— Hideko Ota, Counselor in Oakland, CA

I provide space for spiritual beliefs and practices to be included in the therapy process, and I help those who struggle to reconcile spiritual/religious conflict.

— Loretta Staples, Licensed Clinical Social Worker in New Haven, CT
 

Connecting to true purpose is a process. It's much easier to explore with support from a specialist. I have a history of helping people get off the 9-5 hamster wheel and build a life around the unique purpose they were created for. Purpose seeking can feel like a dead end when you have bills to pay. But a meaningful day-to-day life is just around the corner through prioritizing your gifts.

— Kathryn Sills-Payne, Licensed Marriage & Family Therapist Intern in Oakland, CA

Spirituality is a core aspect of humanity. I have pursued deep studies in spirituality over the years including Catholicism (radical, liberation theology), Hinduism and Advaita Vedanta (non dual understanding and philosophy), Buddhism, Taoism, and indigenous spirituality including Druidic studies (my own heritage) . My pursuit of knowledge in these areas is not just intellectual; it is experiential. I help people dive into their own spirituality and consider it an essential aspect of healing.

— Susan Pease Banitt, in Portland, OR
 

I am a Christian and have incorporated Christian aspects and ideologies into my practice if requested. I believe in spirituality and not religion and help others to focus on the spiritual aspect and not to get caught up on some man-made religious practices. Since incorporating spirituality, clients have discovered a new aspect of self and grow mentally and spiritually.

— Melissa Webb, Counselor in St. Louis, MO

For half a decade, I have been on a mission to better understand and spread compersion, the joy we experience when witnessing the success and happiness of others. A key component of empathy and a vital corollary to compassion, practicing compersion, or “joy resonance” (mudita in Buddhism), has an incredible untapped potential to help heal, grow, and liberate our love on the path to more fulfilling relationships of all kinds. You can read more on the Grateful Heart website (https://gratefulhearttherapy.org/blog/).

— Anna Hirsch, Associate Marriage & Family Therapist in Oaklnd, CA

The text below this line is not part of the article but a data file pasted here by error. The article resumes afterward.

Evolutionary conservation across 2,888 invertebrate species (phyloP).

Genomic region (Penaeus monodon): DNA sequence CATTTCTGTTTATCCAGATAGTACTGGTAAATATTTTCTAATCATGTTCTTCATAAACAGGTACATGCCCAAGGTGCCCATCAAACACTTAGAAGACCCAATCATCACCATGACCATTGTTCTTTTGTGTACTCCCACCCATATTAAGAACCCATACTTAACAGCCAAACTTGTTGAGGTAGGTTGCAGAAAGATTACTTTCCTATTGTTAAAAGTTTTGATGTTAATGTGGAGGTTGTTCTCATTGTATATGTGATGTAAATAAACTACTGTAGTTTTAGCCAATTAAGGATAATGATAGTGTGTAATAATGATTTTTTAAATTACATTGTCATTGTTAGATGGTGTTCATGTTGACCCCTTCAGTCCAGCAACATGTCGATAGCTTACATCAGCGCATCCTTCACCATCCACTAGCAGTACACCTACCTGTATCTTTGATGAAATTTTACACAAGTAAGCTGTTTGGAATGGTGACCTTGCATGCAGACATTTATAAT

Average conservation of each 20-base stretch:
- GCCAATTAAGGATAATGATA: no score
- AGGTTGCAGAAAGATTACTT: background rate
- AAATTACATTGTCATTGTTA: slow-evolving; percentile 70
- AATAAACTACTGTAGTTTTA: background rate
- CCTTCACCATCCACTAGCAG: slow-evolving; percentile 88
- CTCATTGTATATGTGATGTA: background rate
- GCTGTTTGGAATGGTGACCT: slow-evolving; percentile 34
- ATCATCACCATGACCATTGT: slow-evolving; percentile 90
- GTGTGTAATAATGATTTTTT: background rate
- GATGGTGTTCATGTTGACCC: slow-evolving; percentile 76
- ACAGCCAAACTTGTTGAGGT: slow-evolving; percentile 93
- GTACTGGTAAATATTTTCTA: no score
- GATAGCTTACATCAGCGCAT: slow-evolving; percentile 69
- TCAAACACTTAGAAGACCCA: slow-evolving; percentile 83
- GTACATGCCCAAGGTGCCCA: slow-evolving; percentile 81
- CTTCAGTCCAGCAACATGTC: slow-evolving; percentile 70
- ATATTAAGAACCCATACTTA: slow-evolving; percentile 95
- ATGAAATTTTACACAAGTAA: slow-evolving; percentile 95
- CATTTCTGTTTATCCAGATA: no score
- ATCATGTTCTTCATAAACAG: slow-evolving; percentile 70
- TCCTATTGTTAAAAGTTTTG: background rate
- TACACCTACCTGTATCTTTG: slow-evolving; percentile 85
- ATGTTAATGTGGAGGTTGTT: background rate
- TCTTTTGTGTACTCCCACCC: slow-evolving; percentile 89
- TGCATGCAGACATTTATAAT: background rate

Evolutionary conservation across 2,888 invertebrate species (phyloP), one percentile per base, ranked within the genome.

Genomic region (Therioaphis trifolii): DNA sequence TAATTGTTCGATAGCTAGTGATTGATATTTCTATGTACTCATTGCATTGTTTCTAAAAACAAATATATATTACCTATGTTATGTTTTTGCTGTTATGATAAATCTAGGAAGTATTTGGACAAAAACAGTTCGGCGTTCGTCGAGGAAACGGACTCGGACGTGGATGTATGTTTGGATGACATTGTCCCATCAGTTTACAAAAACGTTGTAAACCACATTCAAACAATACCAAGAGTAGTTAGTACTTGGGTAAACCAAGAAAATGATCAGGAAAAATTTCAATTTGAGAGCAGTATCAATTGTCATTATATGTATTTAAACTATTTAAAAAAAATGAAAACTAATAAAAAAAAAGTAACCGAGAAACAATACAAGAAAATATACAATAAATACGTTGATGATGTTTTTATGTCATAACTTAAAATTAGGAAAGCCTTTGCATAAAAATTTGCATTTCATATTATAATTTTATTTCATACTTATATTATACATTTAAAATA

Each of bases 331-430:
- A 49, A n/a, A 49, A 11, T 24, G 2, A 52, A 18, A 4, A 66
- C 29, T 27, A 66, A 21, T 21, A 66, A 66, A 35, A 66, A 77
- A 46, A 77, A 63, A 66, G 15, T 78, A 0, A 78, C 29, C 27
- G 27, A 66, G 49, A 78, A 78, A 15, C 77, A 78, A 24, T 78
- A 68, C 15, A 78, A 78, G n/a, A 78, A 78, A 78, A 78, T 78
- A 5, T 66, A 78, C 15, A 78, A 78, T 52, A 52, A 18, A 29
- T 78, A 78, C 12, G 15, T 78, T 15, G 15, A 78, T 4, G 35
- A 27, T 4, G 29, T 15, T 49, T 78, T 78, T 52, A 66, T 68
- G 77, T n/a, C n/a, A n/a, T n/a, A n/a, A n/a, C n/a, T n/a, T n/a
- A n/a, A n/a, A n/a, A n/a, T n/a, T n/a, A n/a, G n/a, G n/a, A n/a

Religion and spirituality are a core part of the human experience. However, many of us have found ourselves wounded by the patriarchy, homophobia, and racial separatism found in so many western religions. Moreover, many people have found that the dogmatism found in religious institutions do not serve to hold space for their many questions and the mystery of the human experience. I invite my clients to talk about issues related to spirituality, such as questions about the meanings and purpose of life, questions about "God" and healing from harmful or lackluster experiences with religion.

— Addie Liechty, Clinical Social Worker in Oakland, CA

I have a MA and Ph.D. In Religious Studies and have taught religious studies classes for the last 15 years at Arizona State University. I am currently full-time faculty there. My main focus has been gender issues in relation to religious identity. Combined with my Master in Social Work, this education and experience allows me to work with clients who deal with religious identity issues, and I have a special interest in religious trauma.

— Doe Daughtrey, Social Worker in Gilbert, AZ
 

Drawing upon an integral perspective, I work with people who are experiencing a wide variety of holistic changes of a profound and life altering nature.

— Mike Doogan, Counselor in Portland, OR

If you read my anxiety post, it's an easy leap to see how there are spiritual questions on most people's minds. Are you searching for "something" and can't find it? Are you questioning the beliefs your parents taught you, or even the beliefs you held not long ago? Are you wondering what "religion" is the "right" one? Are you uncomfortable with talking to friends and family because they'd judge you or ask questions you don't want to answer- or can't? You can express yourself here. You can ask the hard questions. (I don't claim to have all the answers!) You won't be judged. You will be challenged to find answers to your questions and given tools to help you do that. If you want someone to pray with you or for you I will do that. While I have my own beliefs, that of course I believe to be correct (or becoming more correct), I truly believe each person has their own journey they must travel and I'm here to help you on your path (not mine).

— Michelle Broweleit, Counselor in Vancouver, WA